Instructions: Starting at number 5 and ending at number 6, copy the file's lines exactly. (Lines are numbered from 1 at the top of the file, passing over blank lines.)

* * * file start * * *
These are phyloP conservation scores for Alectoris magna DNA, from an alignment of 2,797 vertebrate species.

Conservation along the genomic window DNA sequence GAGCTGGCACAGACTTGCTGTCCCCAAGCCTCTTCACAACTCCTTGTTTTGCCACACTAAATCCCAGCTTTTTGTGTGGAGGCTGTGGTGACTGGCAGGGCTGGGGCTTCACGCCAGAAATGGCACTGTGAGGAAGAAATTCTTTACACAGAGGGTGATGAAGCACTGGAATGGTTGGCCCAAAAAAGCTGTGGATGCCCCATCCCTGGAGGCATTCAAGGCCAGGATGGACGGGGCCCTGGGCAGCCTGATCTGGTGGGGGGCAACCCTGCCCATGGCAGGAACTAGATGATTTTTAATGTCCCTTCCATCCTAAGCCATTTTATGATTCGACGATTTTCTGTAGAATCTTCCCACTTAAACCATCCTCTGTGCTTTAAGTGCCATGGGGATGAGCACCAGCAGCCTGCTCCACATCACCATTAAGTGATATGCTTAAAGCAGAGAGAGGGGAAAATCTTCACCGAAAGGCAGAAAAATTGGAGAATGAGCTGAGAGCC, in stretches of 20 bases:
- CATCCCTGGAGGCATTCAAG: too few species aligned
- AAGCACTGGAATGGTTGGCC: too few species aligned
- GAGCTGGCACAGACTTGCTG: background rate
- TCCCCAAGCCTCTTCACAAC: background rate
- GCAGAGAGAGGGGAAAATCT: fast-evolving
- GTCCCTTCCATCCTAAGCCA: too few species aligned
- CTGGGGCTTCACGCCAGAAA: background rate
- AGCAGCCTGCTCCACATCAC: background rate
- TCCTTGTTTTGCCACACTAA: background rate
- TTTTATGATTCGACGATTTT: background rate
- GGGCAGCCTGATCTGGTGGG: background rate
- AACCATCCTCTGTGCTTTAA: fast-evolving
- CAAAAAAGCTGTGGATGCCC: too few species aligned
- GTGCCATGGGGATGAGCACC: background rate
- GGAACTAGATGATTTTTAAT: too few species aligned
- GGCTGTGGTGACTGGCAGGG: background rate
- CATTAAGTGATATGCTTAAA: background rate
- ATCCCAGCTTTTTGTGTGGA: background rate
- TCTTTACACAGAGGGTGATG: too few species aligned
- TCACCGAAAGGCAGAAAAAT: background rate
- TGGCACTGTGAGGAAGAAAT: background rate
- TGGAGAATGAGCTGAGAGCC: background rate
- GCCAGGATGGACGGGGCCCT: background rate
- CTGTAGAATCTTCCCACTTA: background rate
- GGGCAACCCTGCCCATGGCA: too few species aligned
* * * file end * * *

- GAGCTGGCACAGACTTGCTG: background rate
- TCCCCAAGCCTCTTCACAAC: background rate